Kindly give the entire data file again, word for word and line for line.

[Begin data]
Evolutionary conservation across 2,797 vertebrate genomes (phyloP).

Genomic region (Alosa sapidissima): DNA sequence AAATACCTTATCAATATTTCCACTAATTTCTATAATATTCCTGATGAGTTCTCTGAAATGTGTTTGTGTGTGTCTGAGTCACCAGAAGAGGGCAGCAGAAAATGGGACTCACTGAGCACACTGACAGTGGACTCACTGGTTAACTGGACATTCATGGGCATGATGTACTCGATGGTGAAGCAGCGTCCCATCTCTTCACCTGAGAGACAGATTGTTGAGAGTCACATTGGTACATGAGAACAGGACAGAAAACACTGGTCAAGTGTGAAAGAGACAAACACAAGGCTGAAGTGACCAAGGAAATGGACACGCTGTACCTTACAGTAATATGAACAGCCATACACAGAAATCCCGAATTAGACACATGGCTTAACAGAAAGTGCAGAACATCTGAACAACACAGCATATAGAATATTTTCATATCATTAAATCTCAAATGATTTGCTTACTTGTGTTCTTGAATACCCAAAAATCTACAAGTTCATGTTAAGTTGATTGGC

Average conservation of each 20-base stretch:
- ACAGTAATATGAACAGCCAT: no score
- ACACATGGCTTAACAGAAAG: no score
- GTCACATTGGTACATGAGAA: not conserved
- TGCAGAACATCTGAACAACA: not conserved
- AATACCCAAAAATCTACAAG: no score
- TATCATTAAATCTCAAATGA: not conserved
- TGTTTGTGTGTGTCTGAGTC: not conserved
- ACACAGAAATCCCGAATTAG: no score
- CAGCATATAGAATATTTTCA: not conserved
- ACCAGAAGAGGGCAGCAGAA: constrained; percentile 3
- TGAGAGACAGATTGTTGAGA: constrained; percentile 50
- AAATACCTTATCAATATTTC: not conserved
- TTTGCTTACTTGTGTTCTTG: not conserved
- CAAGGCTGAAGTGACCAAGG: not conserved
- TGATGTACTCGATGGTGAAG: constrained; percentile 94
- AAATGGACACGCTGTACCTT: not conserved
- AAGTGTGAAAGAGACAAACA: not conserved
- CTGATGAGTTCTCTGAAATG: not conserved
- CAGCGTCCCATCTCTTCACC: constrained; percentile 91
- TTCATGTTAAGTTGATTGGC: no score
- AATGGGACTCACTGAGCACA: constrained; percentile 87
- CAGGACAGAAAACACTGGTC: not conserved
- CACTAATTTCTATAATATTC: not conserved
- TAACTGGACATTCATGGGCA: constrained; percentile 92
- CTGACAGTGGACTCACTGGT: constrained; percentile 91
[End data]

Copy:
Evolutionary conservation across 2,797 vertebrate genomes (phyloP).

Genomic region (Alosa sapidissima): DNA sequence AAATACCTTATCAATATTTCCACTAATTTCTATAATATTCCTGATGAGTTCTCTGAAATGTGTTTGTGTGTGTCTGAGTCACCAGAAGAGGGCAGCAGAAAATGGGACTCACTGAGCACACTGACAGTGGACTCACTGGTTAACTGGACATTCATGGGCATGATGTACTCGATGGTGAAGCAGCGTCCCATCTCTTCACCTGAGAGACAGATTGTTGAGAGTCACATTGGTACATGAGAACAGGACAGAAAACACTGGTCAAGTGTGAAAGAGACAAACACAAGGCTGAAGTGACCAAGGAAATGGACACGCTGTACCTTACAGTAATATGAACAGCCATACACAGAAATCCCGAATTAGACACATGGCTTAACAGAAAGTGCAGAACATCTGAACAACACAGCATATAGAATATTTTCATATCATTAAATCTCAAATGATTTGCTTACTTGTGTTCTTGAATACCCAAAAATCTACAAGTTCATGTTAAGTTGATTGGC

Average conservation of each 20-base stretch:
- ACAGTAATATGAACAGCCAT: no score
- ACACATGGCTTAACAGAAAG: no score
- GTCACATTGGTACATGAGAA: not conserved
- TGCAGAACATCTGAACAACA: not conserved
- AATACCCAAAAATCTACAAG: no score
- TATCATTAAATCTCAAATGA: not conserved
- TGTTTGTGTGTGTCTGAGTC: not conserved
- ACACAGAAATCCCGAATTAG: no score
- CAGCATATAGAATATTTTCA: not conserved
- ACCAGAAGAGGGCAGCAGAA: constrained; percentile 3
- TGAGAGACAGATTGTTGAGA: constrained; percentile 50
- AAATACCTTATCAATATTTC: not conserved
- TTTGCTTACTTGTGTTCTTG: not conserved
- CAAGGCTGAAGTGACCAAGG: not conserved
- TGATGTACTCGATGGTGAAG: constrained; percentile 94
- AAATGGACACGCTGTACCTT: not conserved
- AAGTGTGAAAGAGACAAACA: not conserved
- CTGATGAGTTCTCTGAAATG: not conserved
- CAGCGTCCCATCTCTTCACC: constrained; percentile 91
- TTCATGTTAAGTTGATTGGC: no score
- AATGGGACTCACTGAGCACA: constrained; percentile 87
- CAGGACAGAAAACACTGGTC: not conserved
- CACTAATTTCTATAATATTC: not conserved
- TAACTGGACATTCATGGGCA: constrained; percentile 92
- CTGACAGTGGACTCACTGGT: constrained; percentile 91